Shadow Interview: The Gaming Cloudception
One topic dominated headlines at E3 this year: cloud gaming. Whether it’s Google’s launch into the gaming space with Stadia, or Microsoft’s move with xCloud, it seems like big players now see the technology’s potential. But what of the pioneers that have been living the dream for years?
According to Emmanuel Freund, it’s all good news. We last caught up with the co-founder and CEO of cloud gaming service Shadow when he was launching Hive social features and Ghost hardware box. Since then, the firm has launched in new countries and new US regions, with customer numbers continuing to grow. E3 announcements by both tech titans put a spotlight on cloud gaming, resulting in a surge in sales during the Las Vegas expo.
Like Shadow has done with the PC, Freund expects that xCloud and Stadia will reduce the need for a bulky console. “I think it's great. [...] It's liberating for gamers, it's liberating for game consoles, it allows them to do some very new things.” Even so, the cloud veteran had a few words of caution for any would-be early adopters.
Clouds on the Horizon
My own complaint about Stadia was that I’d have to buy my games all over again. But as Freund pointed out, I was misunderstanding what Google was trying to replace. “The point is, Stadia is a gaming console. [...] When you buy a game on PlayStation, you need to buy the same game on Xbox or somewhere else that you want to play the game on Xbox. So again, like a gaming console, the games you own are only for this gaming console. It’s just like PlayStation or Xbox that way.”
Put it like that, and Stadia’s direct competition is the traditional console market. It’s unsurprising that Microsoft chose E3 to announce its own xCloud service, and why we’ve also heard that Sony’s looking to offer something similar for PlayStation. The only platform owner without its head in the clouds is Nintendo, but the portable nature of the console already offers ‘play anywhere’ gaming.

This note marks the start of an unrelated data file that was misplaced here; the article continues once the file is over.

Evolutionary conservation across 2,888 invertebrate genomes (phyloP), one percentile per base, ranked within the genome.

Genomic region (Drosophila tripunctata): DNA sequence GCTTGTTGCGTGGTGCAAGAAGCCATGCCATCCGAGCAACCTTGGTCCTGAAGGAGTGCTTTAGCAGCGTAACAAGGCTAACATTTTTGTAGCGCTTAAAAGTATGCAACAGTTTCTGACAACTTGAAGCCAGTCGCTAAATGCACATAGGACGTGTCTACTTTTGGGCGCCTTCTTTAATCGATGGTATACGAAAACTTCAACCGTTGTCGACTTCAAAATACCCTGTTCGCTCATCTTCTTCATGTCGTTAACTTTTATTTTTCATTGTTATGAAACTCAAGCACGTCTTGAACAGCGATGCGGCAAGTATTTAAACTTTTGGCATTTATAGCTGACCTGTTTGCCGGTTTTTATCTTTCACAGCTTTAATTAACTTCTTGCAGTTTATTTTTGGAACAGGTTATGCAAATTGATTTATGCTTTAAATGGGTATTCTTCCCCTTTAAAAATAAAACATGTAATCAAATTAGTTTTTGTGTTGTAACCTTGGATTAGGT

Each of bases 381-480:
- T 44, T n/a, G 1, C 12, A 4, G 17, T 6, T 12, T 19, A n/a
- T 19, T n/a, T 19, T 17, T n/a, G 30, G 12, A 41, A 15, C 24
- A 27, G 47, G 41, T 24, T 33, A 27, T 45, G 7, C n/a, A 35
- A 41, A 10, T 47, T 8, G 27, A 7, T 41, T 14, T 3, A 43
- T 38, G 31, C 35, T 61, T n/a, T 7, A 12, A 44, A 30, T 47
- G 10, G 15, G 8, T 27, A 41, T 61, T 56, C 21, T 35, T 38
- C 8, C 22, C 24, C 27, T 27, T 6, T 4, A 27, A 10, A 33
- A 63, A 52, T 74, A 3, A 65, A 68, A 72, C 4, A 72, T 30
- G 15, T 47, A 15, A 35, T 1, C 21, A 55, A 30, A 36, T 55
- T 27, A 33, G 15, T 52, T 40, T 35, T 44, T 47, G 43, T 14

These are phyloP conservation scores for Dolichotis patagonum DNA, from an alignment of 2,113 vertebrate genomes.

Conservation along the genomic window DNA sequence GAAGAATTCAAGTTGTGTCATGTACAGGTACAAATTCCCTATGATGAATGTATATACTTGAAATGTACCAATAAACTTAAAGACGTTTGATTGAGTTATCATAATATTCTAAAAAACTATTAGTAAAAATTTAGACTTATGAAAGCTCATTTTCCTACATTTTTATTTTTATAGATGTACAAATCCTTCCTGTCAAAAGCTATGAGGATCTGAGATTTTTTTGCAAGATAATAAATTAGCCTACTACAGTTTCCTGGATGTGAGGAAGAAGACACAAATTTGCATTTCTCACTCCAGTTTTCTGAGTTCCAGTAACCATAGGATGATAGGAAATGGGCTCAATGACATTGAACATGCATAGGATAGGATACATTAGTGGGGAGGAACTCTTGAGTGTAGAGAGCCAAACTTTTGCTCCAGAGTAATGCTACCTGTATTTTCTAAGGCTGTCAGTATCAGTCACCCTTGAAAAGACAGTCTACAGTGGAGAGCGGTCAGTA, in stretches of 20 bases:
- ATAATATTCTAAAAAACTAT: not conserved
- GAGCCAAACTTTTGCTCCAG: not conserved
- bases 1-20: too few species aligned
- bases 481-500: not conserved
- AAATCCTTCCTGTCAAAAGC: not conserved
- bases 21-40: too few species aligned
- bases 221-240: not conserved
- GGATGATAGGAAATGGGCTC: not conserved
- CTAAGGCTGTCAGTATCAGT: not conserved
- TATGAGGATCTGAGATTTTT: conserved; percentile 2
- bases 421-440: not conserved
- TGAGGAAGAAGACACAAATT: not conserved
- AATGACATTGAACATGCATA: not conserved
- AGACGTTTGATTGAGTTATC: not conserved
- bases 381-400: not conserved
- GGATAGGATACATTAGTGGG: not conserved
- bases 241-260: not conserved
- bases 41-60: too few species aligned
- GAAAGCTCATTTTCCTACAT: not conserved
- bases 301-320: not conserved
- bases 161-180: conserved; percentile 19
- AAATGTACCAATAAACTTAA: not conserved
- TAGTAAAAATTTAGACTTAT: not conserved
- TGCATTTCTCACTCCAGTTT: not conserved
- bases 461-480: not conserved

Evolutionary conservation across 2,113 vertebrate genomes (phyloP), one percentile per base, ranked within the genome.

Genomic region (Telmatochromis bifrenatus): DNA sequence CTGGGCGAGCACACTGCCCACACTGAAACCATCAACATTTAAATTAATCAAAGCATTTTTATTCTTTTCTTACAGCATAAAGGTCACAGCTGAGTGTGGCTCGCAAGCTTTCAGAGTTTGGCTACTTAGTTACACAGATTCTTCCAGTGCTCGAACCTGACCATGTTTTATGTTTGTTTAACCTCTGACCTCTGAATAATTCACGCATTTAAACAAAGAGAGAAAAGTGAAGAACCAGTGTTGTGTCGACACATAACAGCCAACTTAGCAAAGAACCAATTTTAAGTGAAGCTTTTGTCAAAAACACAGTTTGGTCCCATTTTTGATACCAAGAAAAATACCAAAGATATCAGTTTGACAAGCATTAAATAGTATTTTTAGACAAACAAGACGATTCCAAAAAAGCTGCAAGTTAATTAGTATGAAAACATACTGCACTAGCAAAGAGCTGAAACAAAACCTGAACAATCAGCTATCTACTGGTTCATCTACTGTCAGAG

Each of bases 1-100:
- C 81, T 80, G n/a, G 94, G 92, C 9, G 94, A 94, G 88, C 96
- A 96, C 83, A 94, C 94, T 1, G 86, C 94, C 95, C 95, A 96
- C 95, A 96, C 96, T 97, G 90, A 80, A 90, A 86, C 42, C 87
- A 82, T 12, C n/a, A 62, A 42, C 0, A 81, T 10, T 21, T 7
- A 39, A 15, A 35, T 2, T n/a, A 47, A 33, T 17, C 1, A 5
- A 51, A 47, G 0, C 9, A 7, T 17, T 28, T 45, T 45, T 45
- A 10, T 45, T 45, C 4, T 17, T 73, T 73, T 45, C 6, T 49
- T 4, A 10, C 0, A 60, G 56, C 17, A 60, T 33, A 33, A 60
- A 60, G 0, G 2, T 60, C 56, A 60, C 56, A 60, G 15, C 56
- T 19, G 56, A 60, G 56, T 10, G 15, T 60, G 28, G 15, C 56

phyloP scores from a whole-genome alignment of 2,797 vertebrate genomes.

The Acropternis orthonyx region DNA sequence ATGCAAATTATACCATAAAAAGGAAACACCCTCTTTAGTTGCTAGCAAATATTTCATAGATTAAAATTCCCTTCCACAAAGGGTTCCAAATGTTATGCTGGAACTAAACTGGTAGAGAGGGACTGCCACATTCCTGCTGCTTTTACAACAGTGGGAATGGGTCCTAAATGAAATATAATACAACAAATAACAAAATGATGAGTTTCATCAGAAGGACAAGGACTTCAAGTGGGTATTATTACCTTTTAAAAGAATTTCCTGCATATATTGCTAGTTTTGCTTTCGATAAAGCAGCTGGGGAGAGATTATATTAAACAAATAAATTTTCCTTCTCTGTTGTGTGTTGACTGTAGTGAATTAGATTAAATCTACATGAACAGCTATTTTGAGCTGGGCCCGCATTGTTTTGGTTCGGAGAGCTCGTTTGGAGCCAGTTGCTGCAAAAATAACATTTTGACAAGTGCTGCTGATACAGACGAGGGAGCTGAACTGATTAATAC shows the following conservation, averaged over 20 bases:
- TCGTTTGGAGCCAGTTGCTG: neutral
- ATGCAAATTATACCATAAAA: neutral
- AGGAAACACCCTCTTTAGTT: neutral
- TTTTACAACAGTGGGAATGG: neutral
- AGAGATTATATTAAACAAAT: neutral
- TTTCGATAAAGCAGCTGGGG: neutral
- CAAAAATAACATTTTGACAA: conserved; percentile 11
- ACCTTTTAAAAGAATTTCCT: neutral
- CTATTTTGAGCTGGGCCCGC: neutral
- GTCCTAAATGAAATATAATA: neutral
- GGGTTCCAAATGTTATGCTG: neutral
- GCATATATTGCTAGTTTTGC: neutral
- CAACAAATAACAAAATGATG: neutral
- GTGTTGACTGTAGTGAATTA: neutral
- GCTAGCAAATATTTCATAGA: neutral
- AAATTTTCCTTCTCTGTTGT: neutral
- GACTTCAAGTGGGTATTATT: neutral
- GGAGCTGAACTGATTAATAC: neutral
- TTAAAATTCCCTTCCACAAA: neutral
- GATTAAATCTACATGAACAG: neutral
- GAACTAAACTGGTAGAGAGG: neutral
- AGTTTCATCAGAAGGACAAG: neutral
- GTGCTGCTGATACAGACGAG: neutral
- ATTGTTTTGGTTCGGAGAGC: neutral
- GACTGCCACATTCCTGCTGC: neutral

It’s a stark contrast to Shadow’s approach, which puts the gaming PC in the cloud instead. It means that a PC gamer can use their existing Steam, GOG or Epic Games library on the new platform, with all of the full mod and customisation support that gaming on Windows provides. By taking the console-centric approach, Stadia will need to use exclusives and publisher deals to persuade users to buy on its platform. “We need to know what kind of games there will be and what kind of exclusivity. [With] UPlay Plus, the announcement with Ubisoft, I would probably use it myself.”
But it’s not just about the games. Building on the streaming technology, Shadow built a social system called Hive that lets gamers share screens and play alongside each other, without requiring anything being built inside the game. It’s these that help build a community and make it more than just a tech platform.
“You can ping some friends, you can screen share, you can look on finding something like that inside the game, which is great. But with Shadow, you can do the same thing but outside the game. You don't need World of Warcraft to develop an API to be included [...] to be able to share a screen and to see where your friend is actually. You can do it directly with Shadow.”
“It's not that easy to make it work. [...] You cannot afford to have a so-so experience. You need to not have it freeze every ten seconds, you need to not have artifacts, you need to have a very good image quality. You need to have a very low latency.” Freund’s experience with cloud gaming is full of warnings, which explains the cautious rollout of Shadow to new markets.